This portion of the payout is considered a non-taxable return of capital, and while it reduces the tax liability of the dividend, it also reduces the investor’s per-share cost basis.
A reduction in cost basis will have no impact on the tax liability of current income generated by REIT dividends, but it will increase taxes due when the REIT shares are eventually sold.
Another portion of REIT dividends may consist of capital gains. This occurs when the company sells one of its real estate assets and realizes a profit.
Whether the capital gains are deemed short-term or long-term is dependent upon the length of time the REIT company owned that particular asset before it was sold.
If the asset was held for less than one year, the shareholder’s short-term capital gains liability is the same as his marginal tax rate.
If the REIT held the property for more than one year, long-term capital gains rates apply; investors in the 10% or 15% tax brackets pay no long-term capital gains taxes, while those in all but the highest income bracket will pay 15%.
Shareholders who fall into the highest income tax bracket, which is currently 37%, will pay 20% for long-term capital gains.
Let’s consider an example that’s a relatively common scenario involving REIT dividend taxation:
You own a stake in a REIT that pays a dividend of $2.42 per share annually. If, at the end of the year, management declares that 20% of the payout, or $0.48, came from depreciation of the company’s properties, then only $1.94 was net profit.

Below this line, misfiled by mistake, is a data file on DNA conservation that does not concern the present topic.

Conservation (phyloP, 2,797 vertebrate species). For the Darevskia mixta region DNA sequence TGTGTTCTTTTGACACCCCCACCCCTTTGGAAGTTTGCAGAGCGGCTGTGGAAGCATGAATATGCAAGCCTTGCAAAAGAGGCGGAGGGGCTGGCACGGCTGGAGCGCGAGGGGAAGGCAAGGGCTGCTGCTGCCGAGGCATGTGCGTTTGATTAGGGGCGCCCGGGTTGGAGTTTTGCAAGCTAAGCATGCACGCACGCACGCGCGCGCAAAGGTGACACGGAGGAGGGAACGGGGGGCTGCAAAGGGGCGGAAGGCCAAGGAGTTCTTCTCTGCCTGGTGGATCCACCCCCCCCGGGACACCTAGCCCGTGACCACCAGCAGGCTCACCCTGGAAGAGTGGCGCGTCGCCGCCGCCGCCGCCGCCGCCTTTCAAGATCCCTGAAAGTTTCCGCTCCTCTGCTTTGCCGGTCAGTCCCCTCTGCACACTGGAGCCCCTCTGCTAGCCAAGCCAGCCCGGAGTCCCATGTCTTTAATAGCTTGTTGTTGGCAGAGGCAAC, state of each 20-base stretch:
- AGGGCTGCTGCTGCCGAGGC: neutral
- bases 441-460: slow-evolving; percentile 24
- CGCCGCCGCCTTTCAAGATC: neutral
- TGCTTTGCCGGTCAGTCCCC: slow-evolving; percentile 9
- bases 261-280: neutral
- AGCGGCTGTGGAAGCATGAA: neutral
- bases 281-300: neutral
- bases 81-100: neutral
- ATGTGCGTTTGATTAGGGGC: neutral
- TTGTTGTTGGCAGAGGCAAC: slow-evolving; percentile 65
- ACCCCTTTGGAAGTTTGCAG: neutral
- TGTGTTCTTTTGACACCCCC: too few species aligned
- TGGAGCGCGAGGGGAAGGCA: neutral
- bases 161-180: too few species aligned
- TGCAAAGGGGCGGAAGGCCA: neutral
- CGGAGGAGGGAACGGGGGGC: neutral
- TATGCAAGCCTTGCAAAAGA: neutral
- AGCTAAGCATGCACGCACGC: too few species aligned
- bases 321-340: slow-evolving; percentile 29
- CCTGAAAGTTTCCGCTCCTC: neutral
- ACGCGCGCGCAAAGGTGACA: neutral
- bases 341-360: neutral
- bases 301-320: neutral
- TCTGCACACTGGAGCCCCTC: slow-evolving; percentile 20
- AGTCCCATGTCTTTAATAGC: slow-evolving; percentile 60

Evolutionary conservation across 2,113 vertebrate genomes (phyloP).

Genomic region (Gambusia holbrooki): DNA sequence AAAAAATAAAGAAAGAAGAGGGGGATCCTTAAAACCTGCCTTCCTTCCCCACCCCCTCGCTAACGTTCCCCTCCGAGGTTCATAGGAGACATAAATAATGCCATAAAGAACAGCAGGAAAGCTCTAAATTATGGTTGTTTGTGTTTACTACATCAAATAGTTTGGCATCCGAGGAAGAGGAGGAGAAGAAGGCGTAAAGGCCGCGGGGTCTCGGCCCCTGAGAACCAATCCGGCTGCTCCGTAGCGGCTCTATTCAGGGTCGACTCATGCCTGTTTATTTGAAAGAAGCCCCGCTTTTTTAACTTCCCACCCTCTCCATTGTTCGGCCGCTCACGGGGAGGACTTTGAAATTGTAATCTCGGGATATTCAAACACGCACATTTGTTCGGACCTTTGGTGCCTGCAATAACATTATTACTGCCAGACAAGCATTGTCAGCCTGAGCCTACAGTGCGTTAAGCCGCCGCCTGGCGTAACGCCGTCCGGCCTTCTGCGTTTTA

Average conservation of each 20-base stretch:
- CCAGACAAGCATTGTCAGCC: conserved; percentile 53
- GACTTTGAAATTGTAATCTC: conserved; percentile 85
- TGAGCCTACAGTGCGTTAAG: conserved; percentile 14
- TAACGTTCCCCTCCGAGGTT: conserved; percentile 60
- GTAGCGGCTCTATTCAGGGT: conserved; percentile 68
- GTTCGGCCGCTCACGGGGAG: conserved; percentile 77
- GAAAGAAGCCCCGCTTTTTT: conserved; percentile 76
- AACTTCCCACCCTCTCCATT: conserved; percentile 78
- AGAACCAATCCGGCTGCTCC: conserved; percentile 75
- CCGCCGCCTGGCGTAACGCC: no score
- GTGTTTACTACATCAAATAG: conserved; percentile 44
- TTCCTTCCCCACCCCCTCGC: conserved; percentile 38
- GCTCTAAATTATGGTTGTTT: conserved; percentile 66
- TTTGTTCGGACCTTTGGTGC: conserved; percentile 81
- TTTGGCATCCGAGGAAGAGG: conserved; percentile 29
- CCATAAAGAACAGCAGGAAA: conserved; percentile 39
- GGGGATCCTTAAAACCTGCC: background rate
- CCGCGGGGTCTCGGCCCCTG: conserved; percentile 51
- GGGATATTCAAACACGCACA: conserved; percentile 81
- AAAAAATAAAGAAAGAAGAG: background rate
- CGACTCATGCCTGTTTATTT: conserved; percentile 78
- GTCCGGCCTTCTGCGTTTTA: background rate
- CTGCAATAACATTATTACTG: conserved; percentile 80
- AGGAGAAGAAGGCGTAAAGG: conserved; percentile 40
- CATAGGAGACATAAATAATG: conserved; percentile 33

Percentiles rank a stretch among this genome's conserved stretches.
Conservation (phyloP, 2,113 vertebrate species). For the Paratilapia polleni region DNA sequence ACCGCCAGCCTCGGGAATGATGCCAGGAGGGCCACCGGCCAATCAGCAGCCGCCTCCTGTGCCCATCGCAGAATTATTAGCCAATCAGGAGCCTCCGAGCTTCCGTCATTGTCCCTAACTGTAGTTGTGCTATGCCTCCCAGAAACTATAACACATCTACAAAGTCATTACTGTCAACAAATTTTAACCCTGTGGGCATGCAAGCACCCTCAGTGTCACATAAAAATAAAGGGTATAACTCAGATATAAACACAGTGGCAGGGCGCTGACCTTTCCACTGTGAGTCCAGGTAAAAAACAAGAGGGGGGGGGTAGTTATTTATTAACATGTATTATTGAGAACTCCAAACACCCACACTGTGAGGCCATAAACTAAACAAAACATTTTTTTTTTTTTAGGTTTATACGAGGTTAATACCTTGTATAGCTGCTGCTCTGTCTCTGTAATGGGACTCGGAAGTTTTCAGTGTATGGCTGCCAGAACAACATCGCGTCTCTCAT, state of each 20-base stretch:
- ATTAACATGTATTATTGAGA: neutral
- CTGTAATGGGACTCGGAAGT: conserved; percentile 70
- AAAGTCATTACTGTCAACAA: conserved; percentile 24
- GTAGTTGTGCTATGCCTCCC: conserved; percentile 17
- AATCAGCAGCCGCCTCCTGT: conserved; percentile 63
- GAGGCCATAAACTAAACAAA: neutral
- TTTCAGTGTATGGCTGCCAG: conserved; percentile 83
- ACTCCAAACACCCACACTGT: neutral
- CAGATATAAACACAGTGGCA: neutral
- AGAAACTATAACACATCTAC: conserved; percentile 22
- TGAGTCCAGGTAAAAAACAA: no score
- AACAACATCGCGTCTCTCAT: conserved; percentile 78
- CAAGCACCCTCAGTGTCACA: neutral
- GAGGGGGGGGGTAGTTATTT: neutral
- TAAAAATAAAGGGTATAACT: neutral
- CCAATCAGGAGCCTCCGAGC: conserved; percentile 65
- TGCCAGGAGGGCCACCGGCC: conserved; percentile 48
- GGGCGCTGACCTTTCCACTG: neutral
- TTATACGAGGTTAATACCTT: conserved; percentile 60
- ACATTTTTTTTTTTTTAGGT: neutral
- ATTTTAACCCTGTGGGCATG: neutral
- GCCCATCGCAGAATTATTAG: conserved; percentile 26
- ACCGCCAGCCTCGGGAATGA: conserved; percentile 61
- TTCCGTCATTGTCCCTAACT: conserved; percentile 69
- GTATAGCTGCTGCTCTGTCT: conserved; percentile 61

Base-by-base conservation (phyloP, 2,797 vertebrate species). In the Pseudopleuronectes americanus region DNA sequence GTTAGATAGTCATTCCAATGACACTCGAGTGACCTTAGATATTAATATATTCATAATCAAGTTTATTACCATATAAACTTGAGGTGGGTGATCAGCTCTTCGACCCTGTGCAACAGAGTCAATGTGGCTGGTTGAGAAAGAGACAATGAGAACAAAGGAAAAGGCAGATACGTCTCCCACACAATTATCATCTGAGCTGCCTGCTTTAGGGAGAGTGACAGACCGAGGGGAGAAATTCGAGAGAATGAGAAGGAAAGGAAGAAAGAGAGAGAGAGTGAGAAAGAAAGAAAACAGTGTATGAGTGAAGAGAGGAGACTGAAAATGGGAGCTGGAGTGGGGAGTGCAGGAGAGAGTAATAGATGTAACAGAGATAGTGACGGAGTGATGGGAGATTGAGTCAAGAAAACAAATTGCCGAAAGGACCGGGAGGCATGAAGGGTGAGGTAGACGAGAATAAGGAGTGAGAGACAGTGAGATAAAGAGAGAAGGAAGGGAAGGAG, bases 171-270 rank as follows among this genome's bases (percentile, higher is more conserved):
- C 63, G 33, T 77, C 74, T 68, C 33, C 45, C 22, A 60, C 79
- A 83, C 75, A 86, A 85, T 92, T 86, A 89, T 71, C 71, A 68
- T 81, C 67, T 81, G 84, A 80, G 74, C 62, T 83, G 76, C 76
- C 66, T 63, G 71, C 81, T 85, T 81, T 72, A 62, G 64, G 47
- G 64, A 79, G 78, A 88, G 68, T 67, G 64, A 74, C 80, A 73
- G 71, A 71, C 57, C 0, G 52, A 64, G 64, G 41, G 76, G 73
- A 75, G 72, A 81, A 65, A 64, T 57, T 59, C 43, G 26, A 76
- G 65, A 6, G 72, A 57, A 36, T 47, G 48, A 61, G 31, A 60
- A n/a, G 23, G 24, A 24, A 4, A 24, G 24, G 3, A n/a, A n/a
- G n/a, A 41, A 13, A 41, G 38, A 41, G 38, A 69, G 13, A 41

In this case, only $1.94 of the $2.42 per share dividend is considered ordinary income. If we suppose, for this example, that you purchased the REIT more than a year ago for a price of $45 per share, your cost basis would decrease by $0.48 to $44.52 per share.
When you later sell your stake, your long-term capital gain would be calculated on the theoretical reduced purchase of $44.52, rather than the actual price of $45 that you paid for each share.
This information is a lot to take in, and the notion of performing all those calculations when tax time comes around is enough to give anyone a headache.
Luckily, though, REITs will do much of the heavy lifting for you; at the end of each calendar year, shareholders will receive forms 1099-DIV and 8937.
These forms properly breakdown the ratio of taxable to non-taxable dividend payments, as well as the method used by management to calculate the return-of-capital percentage.
If you are a glutton for punishment, you are welcome to review some of Realty Income’s (O) 8937 tax forms here